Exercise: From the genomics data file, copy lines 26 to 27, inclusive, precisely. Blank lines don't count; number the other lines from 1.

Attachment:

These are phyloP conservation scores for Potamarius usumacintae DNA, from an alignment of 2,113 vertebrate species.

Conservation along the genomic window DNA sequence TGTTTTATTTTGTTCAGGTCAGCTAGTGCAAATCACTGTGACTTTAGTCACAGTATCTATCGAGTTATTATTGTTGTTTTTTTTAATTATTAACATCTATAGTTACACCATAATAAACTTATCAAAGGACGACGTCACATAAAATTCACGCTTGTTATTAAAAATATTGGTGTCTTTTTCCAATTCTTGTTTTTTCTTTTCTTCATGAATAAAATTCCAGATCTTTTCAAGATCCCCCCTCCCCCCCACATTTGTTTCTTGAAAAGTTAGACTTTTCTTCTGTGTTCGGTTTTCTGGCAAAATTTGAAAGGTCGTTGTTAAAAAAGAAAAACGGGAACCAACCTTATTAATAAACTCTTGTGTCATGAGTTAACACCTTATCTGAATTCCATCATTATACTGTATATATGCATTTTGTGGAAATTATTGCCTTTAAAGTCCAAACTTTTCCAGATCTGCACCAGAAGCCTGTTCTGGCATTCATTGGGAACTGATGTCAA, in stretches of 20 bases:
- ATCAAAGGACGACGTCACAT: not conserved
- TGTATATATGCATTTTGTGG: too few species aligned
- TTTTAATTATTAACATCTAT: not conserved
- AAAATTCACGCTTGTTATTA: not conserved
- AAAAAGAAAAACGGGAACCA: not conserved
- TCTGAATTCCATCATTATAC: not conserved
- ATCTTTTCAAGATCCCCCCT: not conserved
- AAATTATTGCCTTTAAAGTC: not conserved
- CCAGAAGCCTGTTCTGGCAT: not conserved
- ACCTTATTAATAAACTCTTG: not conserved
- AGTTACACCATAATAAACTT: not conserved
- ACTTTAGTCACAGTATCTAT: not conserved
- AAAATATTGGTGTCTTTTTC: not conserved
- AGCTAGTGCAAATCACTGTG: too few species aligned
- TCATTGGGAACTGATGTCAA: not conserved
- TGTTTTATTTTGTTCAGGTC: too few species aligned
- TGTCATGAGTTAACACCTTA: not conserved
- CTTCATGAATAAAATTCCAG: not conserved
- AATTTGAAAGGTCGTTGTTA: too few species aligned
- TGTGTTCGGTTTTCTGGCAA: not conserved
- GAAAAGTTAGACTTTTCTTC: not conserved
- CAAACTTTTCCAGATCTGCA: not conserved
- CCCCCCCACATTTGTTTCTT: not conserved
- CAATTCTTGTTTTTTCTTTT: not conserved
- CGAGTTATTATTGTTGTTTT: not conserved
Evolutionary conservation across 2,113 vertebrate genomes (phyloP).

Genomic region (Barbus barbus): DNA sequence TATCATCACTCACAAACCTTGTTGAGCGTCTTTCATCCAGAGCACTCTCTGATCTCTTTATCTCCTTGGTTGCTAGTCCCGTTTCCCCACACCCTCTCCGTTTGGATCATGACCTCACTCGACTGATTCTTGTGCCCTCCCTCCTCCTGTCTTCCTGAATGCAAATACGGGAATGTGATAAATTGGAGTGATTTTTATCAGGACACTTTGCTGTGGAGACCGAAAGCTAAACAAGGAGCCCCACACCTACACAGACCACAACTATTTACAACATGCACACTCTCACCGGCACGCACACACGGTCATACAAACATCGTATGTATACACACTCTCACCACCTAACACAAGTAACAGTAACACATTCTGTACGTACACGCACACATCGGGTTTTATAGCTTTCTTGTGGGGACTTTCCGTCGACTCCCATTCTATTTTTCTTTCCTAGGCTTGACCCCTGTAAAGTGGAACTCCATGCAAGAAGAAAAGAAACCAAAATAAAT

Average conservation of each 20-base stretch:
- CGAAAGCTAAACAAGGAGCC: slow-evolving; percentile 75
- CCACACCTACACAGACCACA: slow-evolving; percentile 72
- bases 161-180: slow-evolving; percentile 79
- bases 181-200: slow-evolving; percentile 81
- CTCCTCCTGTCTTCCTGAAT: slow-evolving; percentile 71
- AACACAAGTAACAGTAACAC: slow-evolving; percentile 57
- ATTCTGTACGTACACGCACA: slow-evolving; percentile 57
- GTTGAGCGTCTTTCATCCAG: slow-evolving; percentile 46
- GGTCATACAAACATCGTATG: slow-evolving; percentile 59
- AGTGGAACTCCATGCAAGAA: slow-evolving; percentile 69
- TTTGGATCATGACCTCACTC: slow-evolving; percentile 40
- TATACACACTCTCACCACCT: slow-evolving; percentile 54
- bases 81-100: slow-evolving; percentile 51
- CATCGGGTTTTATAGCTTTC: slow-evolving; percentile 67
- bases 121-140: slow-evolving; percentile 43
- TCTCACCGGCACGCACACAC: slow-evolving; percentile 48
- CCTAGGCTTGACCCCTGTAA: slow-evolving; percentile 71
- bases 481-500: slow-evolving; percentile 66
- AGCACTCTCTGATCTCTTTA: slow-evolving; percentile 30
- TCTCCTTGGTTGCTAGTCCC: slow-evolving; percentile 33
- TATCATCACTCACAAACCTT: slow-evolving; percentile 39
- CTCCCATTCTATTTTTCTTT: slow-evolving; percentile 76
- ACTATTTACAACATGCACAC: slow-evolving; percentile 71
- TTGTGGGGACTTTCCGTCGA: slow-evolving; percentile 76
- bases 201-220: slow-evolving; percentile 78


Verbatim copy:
- CAATTCTTGTTTTTTCTTTT: not conserved
- CGAGTTATTATTGTTGTTTT: not conserved